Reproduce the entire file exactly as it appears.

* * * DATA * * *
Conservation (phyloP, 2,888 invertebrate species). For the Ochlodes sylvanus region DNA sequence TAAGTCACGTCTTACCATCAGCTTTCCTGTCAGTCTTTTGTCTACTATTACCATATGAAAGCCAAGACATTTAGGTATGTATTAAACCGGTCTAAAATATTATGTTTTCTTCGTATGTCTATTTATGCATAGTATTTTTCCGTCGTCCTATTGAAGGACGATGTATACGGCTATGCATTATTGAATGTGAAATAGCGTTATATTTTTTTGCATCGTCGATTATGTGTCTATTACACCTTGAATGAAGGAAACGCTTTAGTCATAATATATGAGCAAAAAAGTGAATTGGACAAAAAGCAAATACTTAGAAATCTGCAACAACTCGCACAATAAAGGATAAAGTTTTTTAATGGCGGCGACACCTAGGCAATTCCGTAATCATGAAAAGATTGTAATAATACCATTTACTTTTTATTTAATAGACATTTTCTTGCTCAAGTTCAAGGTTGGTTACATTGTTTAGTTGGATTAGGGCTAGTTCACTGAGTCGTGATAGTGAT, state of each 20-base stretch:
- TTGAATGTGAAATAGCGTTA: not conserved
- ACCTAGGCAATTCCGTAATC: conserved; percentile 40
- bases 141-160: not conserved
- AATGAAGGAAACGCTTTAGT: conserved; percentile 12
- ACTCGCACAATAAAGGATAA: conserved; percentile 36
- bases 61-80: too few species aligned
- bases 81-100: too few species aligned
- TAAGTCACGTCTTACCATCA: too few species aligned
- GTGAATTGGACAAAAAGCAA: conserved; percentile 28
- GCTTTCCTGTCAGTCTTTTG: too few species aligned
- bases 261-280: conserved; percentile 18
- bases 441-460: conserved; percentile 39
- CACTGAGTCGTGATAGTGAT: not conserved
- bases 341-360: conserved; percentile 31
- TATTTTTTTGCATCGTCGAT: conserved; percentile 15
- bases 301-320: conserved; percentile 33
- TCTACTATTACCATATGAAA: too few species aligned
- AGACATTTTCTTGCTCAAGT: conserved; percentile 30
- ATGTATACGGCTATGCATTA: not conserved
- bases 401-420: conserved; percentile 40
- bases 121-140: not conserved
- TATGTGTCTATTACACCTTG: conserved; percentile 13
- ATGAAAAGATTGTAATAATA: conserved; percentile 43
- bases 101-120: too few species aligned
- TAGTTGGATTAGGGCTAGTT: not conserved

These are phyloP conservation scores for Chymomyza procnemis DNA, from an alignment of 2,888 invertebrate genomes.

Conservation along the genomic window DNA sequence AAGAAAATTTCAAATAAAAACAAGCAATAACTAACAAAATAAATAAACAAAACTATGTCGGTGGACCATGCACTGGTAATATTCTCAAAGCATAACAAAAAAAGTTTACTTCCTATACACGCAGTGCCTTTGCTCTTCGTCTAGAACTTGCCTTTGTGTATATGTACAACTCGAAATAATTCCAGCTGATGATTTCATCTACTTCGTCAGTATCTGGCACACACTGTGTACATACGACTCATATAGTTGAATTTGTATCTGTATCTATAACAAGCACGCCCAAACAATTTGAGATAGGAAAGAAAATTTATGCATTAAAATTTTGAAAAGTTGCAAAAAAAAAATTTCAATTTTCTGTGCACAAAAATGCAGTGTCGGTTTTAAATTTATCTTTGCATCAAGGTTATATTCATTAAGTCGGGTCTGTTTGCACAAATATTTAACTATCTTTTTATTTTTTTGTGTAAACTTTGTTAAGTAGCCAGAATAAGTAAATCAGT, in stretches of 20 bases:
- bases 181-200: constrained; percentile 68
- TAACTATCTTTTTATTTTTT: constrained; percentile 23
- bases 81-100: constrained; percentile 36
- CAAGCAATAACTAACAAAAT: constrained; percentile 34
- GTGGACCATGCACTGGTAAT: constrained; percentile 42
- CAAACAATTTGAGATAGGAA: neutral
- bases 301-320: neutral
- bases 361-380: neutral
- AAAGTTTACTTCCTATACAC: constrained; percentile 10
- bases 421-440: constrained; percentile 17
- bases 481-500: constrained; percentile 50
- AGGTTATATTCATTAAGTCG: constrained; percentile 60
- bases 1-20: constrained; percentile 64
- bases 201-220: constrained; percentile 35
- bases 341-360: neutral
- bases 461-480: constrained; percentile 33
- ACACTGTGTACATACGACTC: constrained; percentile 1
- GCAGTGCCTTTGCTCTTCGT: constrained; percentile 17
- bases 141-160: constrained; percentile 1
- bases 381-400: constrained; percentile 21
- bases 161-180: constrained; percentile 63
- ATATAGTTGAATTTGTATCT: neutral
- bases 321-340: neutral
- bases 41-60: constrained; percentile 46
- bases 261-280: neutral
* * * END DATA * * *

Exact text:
Conservation (phyloP, 2,888 invertebrate species). For the Ochlodes sylvanus region DNA sequence TAAGTCACGTCTTACCATCAGCTTTCCTGTCAGTCTTTTGTCTACTATTACCATATGAAAGCCAAGACATTTAGGTATGTATTAAACCGGTCTAAAATATTATGTTTTCTTCGTATGTCTATTTATGCATAGTATTTTTCCGTCGTCCTATTGAAGGACGATGTATACGGCTATGCATTATTGAATGTGAAATAGCGTTATATTTTTTTGCATCGTCGATTATGTGTCTATTACACCTTGAATGAAGGAAACGCTTTAGTCATAATATATGAGCAAAAAAGTGAATTGGACAAAAAGCAAATACTTAGAAATCTGCAACAACTCGCACAATAAAGGATAAAGTTTTTTAATGGCGGCGACACCTAGGCAATTCCGTAATCATGAAAAGATTGTAATAATACCATTTACTTTTTATTTAATAGACATTTTCTTGCTCAAGTTCAAGGTTGGTTACATTGTTTAGTTGGATTAGGGCTAGTTCACTGAGTCGTGATAGTGAT, state of each 20-base stretch:
- TTGAATGTGAAATAGCGTTA: not conserved
- ACCTAGGCAATTCCGTAATC: conserved; percentile 40
- bases 141-160: not conserved
- AATGAAGGAAACGCTTTAGT: conserved; percentile 12
- ACTCGCACAATAAAGGATAA: conserved; percentile 36
- bases 61-80: too few species aligned
- bases 81-100: too few species aligned
- TAAGTCACGTCTTACCATCA: too few species aligned
- GTGAATTGGACAAAAAGCAA: conserved; percentile 28
- GCTTTCCTGTCAGTCTTTTG: too few species aligned
- bases 261-280: conserved; percentile 18
- bases 441-460: conserved; percentile 39
- CACTGAGTCGTGATAGTGAT: not conserved
- bases 341-360: conserved; percentile 31
- TATTTTTTTGCATCGTCGAT: conserved; percentile 15
- bases 301-320: conserved; percentile 33
- TCTACTATTACCATATGAAA: too few species aligned
- AGACATTTTCTTGCTCAAGT: conserved; percentile 30
- ATGTATACGGCTATGCATTA: not conserved
- bases 401-420: conserved; percentile 40
- bases 121-140: not conserved
- TATGTGTCTATTACACCTTG: conserved; percentile 13
- ATGAAAAGATTGTAATAATA: conserved; percentile 43
- bases 101-120: too few species aligned
- TAGTTGGATTAGGGCTAGTT: not conserved

These are phyloP conservation scores for Chymomyza procnemis DNA, from an alignment of 2,888 invertebrate genomes.

Conservation along the genomic window DNA sequence AAGAAAATTTCAAATAAAAACAAGCAATAACTAACAAAATAAATAAACAAAACTATGTCGGTGGACCATGCACTGGTAATATTCTCAAAGCATAACAAAAAAAGTTTACTTCCTATACACGCAGTGCCTTTGCTCTTCGTCTAGAACTTGCCTTTGTGTATATGTACAACTCGAAATAATTCCAGCTGATGATTTCATCTACTTCGTCAGTATCTGGCACACACTGTGTACATACGACTCATATAGTTGAATTTGTATCTGTATCTATAACAAGCACGCCCAAACAATTTGAGATAGGAAAGAAAATTTATGCATTAAAATTTTGAAAAGTTGCAAAAAAAAAATTTCAATTTTCTGTGCACAAAAATGCAGTGTCGGTTTTAAATTTATCTTTGCATCAAGGTTATATTCATTAAGTCGGGTCTGTTTGCACAAATATTTAACTATCTTTTTATTTTTTTGTGTAAACTTTGTTAAGTAGCCAGAATAAGTAAATCAGT, in stretches of 20 bases:
- bases 181-200: constrained; percentile 68
- TAACTATCTTTTTATTTTTT: constrained; percentile 23
- bases 81-100: constrained; percentile 36
- CAAGCAATAACTAACAAAAT: constrained; percentile 34
- GTGGACCATGCACTGGTAAT: constrained; percentile 42
- CAAACAATTTGAGATAGGAA: neutral
- bases 301-320: neutral
- bases 361-380: neutral
- AAAGTTTACTTCCTATACAC: constrained; percentile 10
- bases 421-440: constrained; percentile 17
- bases 481-500: constrained; percentile 50
- AGGTTATATTCATTAAGTCG: constrained; percentile 60
- bases 1-20: constrained; percentile 64
- bases 201-220: constrained; percentile 35
- bases 341-360: neutral
- bases 461-480: constrained; percentile 33
- ACACTGTGTACATACGACTC: constrained; percentile 1
- GCAGTGCCTTTGCTCTTCGT: constrained; percentile 17
- bases 141-160: constrained; percentile 1
- bases 381-400: constrained; percentile 21
- bases 161-180: constrained; percentile 63
- ATATAGTTGAATTTGTATCT: neutral
- bases 321-340: neutral
- bases 41-60: constrained; percentile 46
- bases 261-280: neutral